Congresswoman Mariannette Miller-Meeks sent out a tweet on Sunday of an article from The Hill asking if the murder of Ashli Babbitt was a “justified shooting or fair game.”
The rest of the headline said the shooter of Babbitt makes a “shocking admission.”
Jonathan Turley wrote that he has “long expressed” doubt over the shooting, which he says directly contradicted standards on the use of lethal force by law enforcement.
“What was breathtaking about Byrd’s interview was that he confirmed the worst suspicions about the shooting and raised serious questions over the incident reviews by the Department of Justice and, most recently, the Capitol Police,” Turley wrote.
A 35-year-old Air Force veteran and supporter of President Donald J. Trump, Babbit had no criminal record. Turley says she clearly engaged in criminal conduct on Jan. 6, but questions when being an unarmed trespasser began to carry the death penalty.
“The DOJ report did not read like any post-shooting review I have read as a criminal defense attorney or law professor,” Turley wrote. “The DOJ statement notably does not say that the shooting was clearly justified. Instead, it stressed that ‘prosecutors would have to prove not only that the officer used force that was constitutionally unreasonable, but that the officer did so willfully.'”
Turley said Byrd’s interview “demolished” the two reviews that cleared him. This line was the most damaging, Turley wrote.
“I could not fully see her hands or what was in the backpack or what the intentions are.”
Byrd admits he didn’t see a weapon or any immediate threat from Babbitt. Yet he maintains he “saved countless lives.”
Babbitt was the only person — only one — killed on Jan. 6. Turley notes two protesters died of natural causes while a third died from an amphetamine overdose. A police officer died the next day from natural causes as well. Four officers have committed suicide since then.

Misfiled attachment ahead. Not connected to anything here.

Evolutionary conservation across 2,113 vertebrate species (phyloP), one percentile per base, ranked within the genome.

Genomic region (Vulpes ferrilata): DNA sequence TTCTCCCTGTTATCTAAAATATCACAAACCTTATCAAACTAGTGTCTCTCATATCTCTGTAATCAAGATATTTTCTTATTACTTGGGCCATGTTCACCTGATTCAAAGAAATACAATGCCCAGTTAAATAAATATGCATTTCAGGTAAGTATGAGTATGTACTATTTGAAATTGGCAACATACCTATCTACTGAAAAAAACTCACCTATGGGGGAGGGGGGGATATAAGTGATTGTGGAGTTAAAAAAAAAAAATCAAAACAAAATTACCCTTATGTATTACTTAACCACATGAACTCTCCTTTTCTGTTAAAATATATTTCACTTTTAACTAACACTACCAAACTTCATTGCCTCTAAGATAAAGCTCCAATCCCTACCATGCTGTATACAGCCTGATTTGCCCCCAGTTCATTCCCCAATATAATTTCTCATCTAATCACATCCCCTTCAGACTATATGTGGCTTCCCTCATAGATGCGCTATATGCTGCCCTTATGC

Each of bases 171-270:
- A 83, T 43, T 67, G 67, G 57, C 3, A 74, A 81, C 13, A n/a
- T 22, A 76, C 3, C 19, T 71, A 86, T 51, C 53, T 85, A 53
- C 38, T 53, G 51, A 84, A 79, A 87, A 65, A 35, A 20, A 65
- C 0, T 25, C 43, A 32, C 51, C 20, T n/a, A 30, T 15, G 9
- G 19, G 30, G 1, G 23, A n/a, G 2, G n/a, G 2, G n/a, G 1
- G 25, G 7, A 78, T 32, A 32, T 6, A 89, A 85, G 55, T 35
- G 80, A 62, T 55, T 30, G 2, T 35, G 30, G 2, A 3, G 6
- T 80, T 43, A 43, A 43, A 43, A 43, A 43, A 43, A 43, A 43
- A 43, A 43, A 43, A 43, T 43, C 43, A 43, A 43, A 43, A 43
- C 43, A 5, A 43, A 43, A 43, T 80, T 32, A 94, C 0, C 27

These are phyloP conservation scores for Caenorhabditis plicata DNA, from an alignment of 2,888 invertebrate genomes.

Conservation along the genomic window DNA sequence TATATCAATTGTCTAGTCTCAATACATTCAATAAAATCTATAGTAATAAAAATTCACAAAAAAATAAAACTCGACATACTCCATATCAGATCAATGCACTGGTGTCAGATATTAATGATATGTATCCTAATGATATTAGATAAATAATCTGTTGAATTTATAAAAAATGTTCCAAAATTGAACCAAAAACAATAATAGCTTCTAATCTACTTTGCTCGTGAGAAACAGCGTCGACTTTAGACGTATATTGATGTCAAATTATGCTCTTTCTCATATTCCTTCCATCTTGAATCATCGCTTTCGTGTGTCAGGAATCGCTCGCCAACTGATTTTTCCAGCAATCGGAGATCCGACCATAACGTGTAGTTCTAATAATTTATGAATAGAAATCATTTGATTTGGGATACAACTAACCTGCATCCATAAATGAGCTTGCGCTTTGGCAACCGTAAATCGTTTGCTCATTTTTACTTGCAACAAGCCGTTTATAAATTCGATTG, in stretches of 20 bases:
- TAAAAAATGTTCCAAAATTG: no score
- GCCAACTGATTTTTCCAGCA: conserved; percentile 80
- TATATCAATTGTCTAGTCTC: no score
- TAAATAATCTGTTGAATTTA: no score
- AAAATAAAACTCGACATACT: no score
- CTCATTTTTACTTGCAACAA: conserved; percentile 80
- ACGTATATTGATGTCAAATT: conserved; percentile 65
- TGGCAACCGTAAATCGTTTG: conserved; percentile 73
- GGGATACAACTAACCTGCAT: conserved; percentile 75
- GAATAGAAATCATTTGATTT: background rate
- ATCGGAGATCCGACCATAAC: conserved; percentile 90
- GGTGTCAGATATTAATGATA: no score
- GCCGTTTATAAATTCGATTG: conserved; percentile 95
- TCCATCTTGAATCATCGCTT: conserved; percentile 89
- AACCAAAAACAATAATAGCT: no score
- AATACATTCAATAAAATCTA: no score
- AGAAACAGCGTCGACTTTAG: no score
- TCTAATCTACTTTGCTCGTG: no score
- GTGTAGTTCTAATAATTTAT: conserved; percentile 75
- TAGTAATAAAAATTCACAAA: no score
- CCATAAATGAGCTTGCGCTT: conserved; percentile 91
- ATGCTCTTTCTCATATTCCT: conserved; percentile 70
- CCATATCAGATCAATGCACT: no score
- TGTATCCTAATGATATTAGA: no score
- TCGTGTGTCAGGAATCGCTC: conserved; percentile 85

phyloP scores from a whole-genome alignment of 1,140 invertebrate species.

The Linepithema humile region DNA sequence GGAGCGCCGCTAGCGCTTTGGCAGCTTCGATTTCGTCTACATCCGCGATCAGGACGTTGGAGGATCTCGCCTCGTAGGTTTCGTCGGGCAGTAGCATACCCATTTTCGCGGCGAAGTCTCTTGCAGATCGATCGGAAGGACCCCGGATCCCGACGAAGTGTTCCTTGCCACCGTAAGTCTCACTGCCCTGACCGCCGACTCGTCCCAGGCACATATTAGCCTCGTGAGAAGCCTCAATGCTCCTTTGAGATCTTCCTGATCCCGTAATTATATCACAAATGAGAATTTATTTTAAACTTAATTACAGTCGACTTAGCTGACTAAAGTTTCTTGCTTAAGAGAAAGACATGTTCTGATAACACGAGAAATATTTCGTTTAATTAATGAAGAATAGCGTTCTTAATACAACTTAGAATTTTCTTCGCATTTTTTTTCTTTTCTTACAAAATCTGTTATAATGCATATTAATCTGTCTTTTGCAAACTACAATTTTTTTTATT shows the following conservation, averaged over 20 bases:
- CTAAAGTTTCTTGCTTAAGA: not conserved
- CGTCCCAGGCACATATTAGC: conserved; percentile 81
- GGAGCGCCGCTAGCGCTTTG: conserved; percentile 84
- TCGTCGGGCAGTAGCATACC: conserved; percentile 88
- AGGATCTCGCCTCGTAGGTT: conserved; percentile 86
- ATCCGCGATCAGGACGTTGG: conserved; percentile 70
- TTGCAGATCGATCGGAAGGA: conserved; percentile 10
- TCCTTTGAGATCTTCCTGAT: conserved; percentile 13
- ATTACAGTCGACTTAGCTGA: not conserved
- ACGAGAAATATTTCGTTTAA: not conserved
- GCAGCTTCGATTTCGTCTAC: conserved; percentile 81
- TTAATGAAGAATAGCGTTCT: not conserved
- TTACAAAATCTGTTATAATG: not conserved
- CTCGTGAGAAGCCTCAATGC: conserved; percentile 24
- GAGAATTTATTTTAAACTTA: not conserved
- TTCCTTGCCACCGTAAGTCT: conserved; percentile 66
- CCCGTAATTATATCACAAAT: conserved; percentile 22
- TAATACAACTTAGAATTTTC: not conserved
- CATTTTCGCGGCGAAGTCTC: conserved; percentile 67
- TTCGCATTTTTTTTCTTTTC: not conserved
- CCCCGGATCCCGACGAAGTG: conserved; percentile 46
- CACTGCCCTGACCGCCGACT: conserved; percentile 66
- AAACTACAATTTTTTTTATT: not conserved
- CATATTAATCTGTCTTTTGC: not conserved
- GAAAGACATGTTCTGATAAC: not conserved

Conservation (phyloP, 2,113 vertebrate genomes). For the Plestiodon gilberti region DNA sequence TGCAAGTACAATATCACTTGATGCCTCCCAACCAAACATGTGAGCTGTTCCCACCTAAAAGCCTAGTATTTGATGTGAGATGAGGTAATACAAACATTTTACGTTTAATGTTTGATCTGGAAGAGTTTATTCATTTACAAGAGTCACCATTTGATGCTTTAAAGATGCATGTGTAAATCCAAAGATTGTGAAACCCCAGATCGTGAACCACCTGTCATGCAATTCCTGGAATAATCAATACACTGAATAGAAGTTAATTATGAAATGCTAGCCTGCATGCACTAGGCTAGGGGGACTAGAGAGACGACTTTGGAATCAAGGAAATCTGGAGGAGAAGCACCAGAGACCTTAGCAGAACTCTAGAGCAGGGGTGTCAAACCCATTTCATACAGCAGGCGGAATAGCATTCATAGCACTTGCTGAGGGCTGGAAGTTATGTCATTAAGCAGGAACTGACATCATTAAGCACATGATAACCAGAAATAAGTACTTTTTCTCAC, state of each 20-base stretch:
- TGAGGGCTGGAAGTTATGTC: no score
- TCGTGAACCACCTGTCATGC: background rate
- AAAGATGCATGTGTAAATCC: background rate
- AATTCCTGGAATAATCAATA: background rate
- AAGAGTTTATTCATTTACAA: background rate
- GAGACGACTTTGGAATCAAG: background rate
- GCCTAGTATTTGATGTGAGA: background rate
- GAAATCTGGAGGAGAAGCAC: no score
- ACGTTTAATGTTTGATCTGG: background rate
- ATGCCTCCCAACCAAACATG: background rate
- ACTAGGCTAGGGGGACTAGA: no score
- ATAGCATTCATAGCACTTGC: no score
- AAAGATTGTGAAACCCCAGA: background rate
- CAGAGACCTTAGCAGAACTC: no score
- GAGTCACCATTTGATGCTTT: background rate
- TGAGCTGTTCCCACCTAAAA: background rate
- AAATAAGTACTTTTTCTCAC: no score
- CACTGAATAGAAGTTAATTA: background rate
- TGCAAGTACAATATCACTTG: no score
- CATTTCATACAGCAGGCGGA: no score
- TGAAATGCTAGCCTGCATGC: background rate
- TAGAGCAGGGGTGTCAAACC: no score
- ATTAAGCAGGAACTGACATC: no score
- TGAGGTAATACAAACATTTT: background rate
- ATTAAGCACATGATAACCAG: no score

“No other officers facing similar threats shot anyone in any other part of the Capitol,” Turley wrote. “Even those who were attacked by rioters armed with clubs or other objects.”
Turley notes that under the standard used to clear Byrd, hundreds of rioters could have been shot on Jan. 6 and officers in cities like Seattle and Portland could have killed hundreds of protesters who tried to burn courthouses, took over city halls or occupied police stations during the 2020 summer BLM riots.
“According to the DOJ’s Byrd review, officers in those cities would not have been required to see a weapon in order to use lethal force in defending buildings,” he wrote.
Turley noted his previous condemnation of the Jan. 6 “riot.” But he notes that rioting shouldn’t be seen as a license to use lethal force, particularly against unarmed suspects.
“The ‘job’ of officers, to which Byrd referred, often demands a courage and restraint that few of us could muster,” Turley wrote. “As shown by every other officer that day, it is a job that is often defined by abstinence from rather than application of lethal force. It was the rest of the force who refrained from using lethal force, despite being attacked, that were the extraordinary embodiments of the principles governing their profession.”
Iowa’s congressional delegation has been essentially silent on Babbitt’s murder. But Miller-Meeks’ tweet may signal a change.